Use AI and Go to program a command-line predictor

Hand-Picked Commands

The main program in Listing 6 then just needs to pass the path to the ~/.myhist.log file to history() (Listing 4), which includes the commands typed so far, including the timestamps and directories. The returned entries then get passed on to the predict() predictor (Listing 5). The result is a prioritized list, which the promptui package (which I discovered on GitHub) shows us in a graphically appealing way on the command line.

The Run() package function makes the command-line user interface interact with the user, lets the user select an item with the arrow keys or with vi mappings, cleans up the menu display nicely when done, and returns the chosen command as the result variable. If everything works without error (i.e., the user did not press Ctrl+C to escape), line 25 outputs the selected command to Stderr, where the g shell function from Listing 1 picks it up, writes it, and executes it.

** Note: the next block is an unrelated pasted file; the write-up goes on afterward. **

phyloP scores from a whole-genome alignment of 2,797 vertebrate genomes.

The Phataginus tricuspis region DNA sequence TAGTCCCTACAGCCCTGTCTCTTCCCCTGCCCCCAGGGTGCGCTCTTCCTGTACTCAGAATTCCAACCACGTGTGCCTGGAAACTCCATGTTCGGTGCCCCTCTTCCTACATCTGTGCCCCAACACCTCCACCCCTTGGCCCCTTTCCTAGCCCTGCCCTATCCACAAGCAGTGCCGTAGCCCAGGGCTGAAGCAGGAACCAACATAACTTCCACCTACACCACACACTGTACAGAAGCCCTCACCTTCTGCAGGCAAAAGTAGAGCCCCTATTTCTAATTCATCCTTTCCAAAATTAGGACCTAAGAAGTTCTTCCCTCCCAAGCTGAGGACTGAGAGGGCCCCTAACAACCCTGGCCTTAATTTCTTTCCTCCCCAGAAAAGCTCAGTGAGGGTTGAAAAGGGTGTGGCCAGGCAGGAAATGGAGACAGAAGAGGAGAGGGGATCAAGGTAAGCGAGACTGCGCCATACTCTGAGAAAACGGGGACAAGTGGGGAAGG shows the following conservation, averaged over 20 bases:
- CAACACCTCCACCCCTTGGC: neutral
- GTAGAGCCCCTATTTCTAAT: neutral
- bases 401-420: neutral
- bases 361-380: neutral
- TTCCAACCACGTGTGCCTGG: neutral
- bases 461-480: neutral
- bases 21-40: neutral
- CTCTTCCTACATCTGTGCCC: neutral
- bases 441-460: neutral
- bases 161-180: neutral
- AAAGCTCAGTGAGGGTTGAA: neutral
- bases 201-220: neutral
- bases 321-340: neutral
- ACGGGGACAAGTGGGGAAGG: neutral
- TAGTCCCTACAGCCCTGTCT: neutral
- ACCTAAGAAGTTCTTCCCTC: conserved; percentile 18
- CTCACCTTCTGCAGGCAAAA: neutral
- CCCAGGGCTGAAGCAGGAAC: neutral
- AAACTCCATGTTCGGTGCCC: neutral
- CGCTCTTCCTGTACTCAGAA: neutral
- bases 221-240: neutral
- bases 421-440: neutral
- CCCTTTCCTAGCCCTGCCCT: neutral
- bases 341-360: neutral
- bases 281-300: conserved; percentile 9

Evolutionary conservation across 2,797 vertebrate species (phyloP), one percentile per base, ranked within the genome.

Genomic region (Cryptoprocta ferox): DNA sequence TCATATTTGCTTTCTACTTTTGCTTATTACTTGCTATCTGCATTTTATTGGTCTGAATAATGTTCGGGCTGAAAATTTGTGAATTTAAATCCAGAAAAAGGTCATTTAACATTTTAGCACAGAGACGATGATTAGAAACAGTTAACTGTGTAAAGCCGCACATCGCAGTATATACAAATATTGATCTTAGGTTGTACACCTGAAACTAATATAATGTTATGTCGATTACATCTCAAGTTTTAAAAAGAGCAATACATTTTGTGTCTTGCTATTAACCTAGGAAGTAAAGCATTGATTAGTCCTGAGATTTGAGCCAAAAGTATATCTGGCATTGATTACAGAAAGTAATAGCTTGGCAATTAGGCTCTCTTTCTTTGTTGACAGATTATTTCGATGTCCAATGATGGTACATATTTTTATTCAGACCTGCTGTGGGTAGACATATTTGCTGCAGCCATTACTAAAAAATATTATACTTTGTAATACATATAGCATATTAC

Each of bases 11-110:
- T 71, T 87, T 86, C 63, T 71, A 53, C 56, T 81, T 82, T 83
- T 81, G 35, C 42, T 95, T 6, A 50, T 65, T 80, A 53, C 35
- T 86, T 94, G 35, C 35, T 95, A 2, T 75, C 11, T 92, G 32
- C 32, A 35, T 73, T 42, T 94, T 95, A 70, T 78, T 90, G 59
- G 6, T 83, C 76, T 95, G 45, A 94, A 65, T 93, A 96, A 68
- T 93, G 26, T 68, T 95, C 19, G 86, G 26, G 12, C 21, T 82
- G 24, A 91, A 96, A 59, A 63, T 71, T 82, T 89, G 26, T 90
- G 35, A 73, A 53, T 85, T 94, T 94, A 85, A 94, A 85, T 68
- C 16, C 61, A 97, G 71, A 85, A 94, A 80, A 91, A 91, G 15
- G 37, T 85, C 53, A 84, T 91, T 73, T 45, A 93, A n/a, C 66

My DIY command-line predictor significantly reduces typing work during development. Of course, there are no limits to your imagination in DIY projects like this: The algorithm in predict() is still very simple and just cries out to be pimped out using AI tools like Markov chains. Let your creativity run wild.


  1. "Programming Snapshot – Run statistics on typed shell commands" by Mike Schilli, Linux Magazine, issue 243, February 2021,
  2. "Programming Snapshot – Go program stores directory paths" by Mike Schilli, Linux Magazine, issue 228, November 2019,
  3. Bash preexec:

The Author

Mike Schilli works as a software engineer in the San Francisco Bay Area, California. Each month in his column, which has been running since 1997, he researches practical applications of various programming languages. If you email him at he will gladly answer any questions.

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